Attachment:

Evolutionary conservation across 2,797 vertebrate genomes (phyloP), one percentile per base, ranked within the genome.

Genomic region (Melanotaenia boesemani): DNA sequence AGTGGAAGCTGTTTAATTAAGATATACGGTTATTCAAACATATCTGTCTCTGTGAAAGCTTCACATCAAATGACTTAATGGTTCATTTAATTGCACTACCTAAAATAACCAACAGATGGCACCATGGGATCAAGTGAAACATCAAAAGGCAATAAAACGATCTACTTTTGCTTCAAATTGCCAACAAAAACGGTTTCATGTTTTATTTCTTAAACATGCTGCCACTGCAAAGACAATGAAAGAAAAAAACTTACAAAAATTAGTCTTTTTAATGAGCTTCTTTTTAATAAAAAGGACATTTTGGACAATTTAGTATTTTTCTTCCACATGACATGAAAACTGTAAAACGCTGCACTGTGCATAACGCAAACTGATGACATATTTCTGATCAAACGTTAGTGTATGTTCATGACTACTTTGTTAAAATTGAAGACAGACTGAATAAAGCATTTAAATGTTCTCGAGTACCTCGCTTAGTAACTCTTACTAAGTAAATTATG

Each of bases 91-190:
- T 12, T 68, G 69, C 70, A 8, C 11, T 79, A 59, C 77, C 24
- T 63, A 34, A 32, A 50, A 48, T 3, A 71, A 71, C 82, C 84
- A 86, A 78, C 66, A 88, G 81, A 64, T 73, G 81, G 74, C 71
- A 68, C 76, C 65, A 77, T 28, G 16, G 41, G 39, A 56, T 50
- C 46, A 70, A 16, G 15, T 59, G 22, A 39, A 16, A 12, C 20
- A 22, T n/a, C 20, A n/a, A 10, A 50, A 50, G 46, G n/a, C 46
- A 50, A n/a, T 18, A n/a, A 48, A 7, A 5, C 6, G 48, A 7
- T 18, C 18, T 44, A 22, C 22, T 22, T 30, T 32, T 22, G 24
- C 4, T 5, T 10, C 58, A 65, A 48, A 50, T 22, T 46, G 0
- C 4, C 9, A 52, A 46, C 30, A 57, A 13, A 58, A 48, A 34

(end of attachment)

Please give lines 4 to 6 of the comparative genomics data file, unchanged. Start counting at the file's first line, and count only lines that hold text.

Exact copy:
- T 12, T 68, G 69, C 70, A 8, C 11, T 79, A 59, C 77, C 24
- T 63, A 34, A 32, A 50, A 48, T 3, A 71, A 71, C 82, C 84
- A 86, A 78, C 66, A 88, G 81, A 64, T 73, G 81, G 74, C 71